National Apprenticeship Week | Q&A with Stan
Stan joined WWA in September 2019 as an Apprentice Part I Architectural Assistant starting his apprenticeship at Southbank University. Stan works on a variety of projects while developing his design skills and offering invaluable assistance to our architectural team.
As part of National Apprenticeship Week 2023 we have taken the opportunity to ask Stan a few quick questions about his experience as an apprentice and studying while working. Here is what he had to say.
What made you want to study on an apprenticeship?
There are couple reasons why I wanted to study architecture through apprenticeship, first one being that by doing apprenticeship I get an enormous amount of experience on the actual projects. Other benefits include reduced tuition costs and an improved position for me upon graduation.
What attracted you to the course you are studying?
Being raised in a family of construction workers, I have always had a tendency to lean that way. However, because I have a more creative personality, I am better suited for architecture than construction, which is why I chose to study it.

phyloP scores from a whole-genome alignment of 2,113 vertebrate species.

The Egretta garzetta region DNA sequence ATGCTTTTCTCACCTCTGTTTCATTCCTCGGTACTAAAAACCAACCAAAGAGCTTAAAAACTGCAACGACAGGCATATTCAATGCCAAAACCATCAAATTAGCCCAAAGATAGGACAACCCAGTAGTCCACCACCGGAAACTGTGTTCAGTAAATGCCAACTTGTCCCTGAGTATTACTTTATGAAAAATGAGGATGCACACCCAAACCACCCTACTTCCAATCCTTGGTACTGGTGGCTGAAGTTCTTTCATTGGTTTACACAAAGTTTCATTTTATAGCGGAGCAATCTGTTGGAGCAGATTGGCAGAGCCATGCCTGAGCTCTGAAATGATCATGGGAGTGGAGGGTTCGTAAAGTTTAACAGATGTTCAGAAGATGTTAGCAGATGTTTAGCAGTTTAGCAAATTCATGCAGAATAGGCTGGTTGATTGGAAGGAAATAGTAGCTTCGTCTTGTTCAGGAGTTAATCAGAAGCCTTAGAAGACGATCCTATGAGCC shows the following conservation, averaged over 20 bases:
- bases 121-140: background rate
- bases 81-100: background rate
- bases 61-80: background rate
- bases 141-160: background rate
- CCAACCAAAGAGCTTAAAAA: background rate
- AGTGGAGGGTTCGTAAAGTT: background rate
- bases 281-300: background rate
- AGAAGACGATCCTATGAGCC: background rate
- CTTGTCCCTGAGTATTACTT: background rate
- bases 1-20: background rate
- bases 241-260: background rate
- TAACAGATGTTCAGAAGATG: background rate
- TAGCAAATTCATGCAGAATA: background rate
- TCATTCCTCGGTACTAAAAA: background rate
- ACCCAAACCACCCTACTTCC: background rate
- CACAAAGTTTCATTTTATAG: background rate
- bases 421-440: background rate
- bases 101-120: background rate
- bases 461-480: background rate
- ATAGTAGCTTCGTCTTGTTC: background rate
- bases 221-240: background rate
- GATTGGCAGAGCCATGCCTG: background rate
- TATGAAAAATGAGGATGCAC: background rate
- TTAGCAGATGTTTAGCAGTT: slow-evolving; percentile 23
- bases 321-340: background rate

How did WWA support your apprenticeship studies?
West Waddy Archadia has always done everything in its power to support and assist me, whether it be by giving me access to learning materials, giving me time to work on university projects, or even just by clarifying concepts I didn’t understand.
What is the most important thing you’ve learned from your apprenticeship?
The most important thing that I learned during my apprenticeship is that architecture is communicating with clients, co-workers, and builders. The better you communicate the better the outcome will be.
What has your apprenticeship enabled you to do, that you otherwise might not have been able to?
It made it possible for me to start gaining experience right away when it would have otherwise taken me three years to even get started.
How has working at the same time as studying supported you in your job?
Working and studying is taking the best of both worlds. I learn more about real-world problems and how to use software more effectively when I work, whereas when I study, I tap into my creative side to produce more high-quality projects. So, work and study are complementary and supportive of one another.
What advice would you give someone considering an apprenticeship?
Do it if you can, as you gain first-hand knowledge of what the career path you’ve chosen is like.
And that concludes it, folks! Apprenticeships are an excellent way to cultivate and refine your abilities, offering opportunities to build practical skills and acquire real-world experience. The benefits of this approach “don’t stop there” – you’ll also get the chance to work hands-on, advance in your career, and even carve out time for studying during the workweek.